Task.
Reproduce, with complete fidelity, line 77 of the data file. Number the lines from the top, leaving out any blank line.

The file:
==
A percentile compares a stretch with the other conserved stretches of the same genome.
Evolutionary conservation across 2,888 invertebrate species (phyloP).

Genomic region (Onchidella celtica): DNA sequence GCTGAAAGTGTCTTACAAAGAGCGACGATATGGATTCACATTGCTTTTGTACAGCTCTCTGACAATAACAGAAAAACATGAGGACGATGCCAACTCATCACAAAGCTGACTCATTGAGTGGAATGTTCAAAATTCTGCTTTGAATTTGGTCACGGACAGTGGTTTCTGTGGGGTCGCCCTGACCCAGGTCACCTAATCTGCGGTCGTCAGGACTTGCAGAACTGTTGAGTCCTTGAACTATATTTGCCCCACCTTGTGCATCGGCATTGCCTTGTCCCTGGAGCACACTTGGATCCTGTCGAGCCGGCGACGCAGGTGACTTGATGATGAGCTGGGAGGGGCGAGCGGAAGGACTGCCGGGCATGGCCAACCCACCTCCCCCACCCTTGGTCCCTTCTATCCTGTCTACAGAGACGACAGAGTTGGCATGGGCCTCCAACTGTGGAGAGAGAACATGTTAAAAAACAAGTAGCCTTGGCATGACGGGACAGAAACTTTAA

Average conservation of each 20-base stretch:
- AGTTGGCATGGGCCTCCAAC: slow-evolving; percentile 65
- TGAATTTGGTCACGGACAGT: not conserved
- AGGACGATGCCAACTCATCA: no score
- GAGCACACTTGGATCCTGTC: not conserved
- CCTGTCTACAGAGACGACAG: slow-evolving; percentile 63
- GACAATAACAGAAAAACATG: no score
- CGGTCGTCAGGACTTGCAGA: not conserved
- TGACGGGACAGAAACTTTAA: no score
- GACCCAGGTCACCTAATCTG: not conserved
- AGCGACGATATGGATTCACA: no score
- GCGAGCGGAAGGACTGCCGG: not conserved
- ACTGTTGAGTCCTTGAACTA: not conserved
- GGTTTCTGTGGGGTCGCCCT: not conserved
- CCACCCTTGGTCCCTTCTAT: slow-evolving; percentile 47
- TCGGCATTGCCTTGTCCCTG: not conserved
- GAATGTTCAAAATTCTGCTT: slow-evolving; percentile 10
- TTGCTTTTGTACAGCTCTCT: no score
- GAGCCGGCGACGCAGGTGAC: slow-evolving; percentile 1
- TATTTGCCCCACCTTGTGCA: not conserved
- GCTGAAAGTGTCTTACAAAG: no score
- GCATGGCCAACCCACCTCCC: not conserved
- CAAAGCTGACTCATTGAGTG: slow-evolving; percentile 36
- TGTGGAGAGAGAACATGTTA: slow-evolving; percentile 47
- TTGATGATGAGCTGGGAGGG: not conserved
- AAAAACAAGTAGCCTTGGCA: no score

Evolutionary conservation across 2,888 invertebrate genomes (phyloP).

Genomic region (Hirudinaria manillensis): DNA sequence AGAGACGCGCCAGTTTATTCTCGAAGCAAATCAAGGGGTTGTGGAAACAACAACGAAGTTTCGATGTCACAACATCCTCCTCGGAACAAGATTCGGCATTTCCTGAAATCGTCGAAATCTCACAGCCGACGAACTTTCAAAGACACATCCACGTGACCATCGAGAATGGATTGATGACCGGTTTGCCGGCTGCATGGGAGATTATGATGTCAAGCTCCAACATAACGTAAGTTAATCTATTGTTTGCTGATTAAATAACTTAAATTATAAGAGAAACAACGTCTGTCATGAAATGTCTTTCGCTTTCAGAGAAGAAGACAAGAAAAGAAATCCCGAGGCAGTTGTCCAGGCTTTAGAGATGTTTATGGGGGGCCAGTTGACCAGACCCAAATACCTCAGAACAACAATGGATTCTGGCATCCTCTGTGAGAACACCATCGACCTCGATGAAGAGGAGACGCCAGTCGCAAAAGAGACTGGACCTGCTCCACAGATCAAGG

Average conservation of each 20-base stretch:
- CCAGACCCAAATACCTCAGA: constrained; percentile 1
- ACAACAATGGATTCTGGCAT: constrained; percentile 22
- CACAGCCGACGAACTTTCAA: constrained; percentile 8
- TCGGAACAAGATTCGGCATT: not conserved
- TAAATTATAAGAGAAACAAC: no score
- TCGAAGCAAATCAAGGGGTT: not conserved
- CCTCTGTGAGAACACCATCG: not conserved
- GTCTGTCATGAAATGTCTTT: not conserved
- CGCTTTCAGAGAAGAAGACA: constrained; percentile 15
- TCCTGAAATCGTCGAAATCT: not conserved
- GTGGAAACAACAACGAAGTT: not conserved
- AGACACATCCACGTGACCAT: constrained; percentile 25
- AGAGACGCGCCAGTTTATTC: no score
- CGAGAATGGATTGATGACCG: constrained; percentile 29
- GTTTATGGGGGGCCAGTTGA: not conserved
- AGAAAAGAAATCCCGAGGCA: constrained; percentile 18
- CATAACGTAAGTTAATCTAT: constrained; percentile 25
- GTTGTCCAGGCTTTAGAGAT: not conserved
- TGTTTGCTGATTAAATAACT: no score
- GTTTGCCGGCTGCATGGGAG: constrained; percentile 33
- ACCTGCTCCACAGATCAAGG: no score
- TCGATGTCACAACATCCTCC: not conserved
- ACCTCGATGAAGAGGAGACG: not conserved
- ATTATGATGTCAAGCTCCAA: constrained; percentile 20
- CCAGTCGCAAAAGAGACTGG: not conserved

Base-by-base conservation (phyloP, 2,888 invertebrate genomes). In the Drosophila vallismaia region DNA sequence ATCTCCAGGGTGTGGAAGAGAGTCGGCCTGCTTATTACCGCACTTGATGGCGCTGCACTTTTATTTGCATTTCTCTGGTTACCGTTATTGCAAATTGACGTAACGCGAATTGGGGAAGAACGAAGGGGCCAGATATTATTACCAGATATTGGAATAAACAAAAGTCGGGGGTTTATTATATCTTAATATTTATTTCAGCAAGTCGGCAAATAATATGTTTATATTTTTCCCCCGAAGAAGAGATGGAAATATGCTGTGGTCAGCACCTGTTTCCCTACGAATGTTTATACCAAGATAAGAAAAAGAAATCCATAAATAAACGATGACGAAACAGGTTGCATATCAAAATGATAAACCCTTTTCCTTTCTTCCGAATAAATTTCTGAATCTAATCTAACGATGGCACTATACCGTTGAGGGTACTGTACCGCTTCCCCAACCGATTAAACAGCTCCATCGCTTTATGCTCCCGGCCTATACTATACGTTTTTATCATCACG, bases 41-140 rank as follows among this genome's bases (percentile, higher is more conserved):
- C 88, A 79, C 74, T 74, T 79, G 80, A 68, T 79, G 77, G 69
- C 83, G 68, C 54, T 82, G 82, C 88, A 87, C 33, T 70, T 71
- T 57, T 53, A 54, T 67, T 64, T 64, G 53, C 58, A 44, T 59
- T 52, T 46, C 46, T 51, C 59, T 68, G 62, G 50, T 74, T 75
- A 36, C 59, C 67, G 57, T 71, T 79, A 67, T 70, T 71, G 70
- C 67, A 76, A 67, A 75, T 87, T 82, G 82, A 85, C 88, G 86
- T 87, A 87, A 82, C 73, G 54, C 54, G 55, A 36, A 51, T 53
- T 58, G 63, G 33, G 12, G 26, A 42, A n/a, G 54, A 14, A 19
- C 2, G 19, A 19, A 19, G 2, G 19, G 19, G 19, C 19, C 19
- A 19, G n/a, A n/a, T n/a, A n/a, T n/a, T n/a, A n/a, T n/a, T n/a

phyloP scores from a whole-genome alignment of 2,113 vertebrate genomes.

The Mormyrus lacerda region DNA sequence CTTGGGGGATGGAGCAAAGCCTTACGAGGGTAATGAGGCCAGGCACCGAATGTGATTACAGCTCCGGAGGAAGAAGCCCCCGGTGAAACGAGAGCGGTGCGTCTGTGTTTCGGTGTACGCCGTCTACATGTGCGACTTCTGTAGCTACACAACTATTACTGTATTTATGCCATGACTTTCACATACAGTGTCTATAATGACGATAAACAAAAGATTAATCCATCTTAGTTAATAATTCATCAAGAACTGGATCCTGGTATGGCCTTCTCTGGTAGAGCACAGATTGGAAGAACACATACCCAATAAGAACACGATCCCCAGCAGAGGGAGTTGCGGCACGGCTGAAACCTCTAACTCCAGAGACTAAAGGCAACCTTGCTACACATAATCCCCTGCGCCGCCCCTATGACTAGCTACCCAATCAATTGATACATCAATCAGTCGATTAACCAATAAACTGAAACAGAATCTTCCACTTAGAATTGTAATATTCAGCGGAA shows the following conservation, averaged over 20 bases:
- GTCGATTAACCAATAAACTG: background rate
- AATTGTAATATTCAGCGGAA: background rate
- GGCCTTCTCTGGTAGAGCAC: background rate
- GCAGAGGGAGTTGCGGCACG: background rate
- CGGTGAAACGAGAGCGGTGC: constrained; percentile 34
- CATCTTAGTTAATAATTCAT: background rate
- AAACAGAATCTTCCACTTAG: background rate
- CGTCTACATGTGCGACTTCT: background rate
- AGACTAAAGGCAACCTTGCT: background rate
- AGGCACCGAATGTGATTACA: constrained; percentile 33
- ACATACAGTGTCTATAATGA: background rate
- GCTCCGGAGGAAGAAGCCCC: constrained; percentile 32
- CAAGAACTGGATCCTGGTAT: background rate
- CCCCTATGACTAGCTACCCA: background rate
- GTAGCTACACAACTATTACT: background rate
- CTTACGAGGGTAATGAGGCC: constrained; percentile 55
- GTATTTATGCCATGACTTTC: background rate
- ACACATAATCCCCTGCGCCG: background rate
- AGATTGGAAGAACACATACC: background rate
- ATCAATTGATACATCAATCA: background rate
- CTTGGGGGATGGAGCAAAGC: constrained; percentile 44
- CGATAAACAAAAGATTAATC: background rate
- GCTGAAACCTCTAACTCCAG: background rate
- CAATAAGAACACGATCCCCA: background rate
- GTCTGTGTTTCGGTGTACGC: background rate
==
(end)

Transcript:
- AAACAGAATCTTCCACTTAG: background rate